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Vancouver housing market expected to slow down during winter

2011 has been the tale of two real estate markets, as mainland Chinese buyers influence some areas and asset classes while ignoring others altogether. The biggest beneficiaries of the influx of Chinese immigrants have been Vancouver and Richmond, and to a lesser extent, Burnaby, White Rock, and West Vancouver. Many areas of these cities have seen their single family home prices increase 20+ per cent over the past 12 months, with some areas approaching a 50 per cent increase.

Historically, big price increases in single family homes in these areas have resulted in upward pressure in both the surrounding communities and alternative asset classes as people cash in by selling their Westside homes and downsize to a condo or house in the suburbs, the Interior, or the Island.

Interestingly, this has yet to happen.

Prices for multifamily homes - condos and townhouses - have remained relatively stable, while prices in the surrounding suburbs of Vancouver as well as on Vancouver Island and in the Interior have more closely tracked the price gains of the markets in the rest of Canada rather than the core cities of the Vancouver area.

So what will happen in the fall and winter?

No one really knows what the market will do, but traditionally, the fall and winter seasons have resulted in a slow-down in the market as families buckle down for the school year and weather patterns make buyer tours less pleasant. Because there are fewer buyers, many sellers decide to pull their properties off the market, which results in less supply to offset the drop in demand.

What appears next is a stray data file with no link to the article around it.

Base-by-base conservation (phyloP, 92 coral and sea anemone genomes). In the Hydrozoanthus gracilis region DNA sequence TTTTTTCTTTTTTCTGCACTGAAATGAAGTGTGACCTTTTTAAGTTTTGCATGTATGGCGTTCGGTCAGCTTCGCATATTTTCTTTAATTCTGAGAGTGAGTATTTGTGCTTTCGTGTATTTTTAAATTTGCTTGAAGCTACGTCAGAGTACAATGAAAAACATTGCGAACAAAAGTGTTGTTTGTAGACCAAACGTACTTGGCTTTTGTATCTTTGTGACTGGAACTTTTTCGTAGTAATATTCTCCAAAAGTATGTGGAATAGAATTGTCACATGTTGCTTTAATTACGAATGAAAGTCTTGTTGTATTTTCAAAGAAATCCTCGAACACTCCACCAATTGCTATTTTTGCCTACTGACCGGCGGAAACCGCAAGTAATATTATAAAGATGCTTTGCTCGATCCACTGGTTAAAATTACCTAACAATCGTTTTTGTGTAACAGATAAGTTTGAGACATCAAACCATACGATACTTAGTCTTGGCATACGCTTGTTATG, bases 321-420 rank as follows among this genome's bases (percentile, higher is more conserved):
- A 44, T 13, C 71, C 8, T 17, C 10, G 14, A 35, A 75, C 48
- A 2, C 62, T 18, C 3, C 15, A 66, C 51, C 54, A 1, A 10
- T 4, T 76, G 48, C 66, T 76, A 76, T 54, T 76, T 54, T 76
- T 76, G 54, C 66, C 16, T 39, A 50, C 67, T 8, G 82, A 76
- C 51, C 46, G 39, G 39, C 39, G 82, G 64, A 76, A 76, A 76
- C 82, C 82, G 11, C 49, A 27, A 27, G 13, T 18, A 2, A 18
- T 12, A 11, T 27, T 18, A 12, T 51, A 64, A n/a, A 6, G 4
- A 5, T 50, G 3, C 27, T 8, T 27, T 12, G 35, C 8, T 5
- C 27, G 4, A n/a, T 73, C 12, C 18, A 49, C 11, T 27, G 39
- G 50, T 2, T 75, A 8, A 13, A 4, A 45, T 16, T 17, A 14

However, statistics consistently show that house prices tend to be lower in the winter than in the summer, which is why home price stats are seasonally adjusted. There are many reasons for this seasonal disparity, but simply put, people who sell in the winter are more likely to need to sell. And because there are fewer buyers, true negotiations between buyers and sellers are more likely to occur in place of auction-type multiple offer situations.

So what does this mean if you're a buyer or seller? If you're a buyer that has the flexibility to purchase during the winter months, your selection will be limited, but if you find what you like, you could very well get a good price for your home. If you're a seller that needs to sell, the limited supply can work in your favour if you have a good realtor that can outline the unique features of your home.

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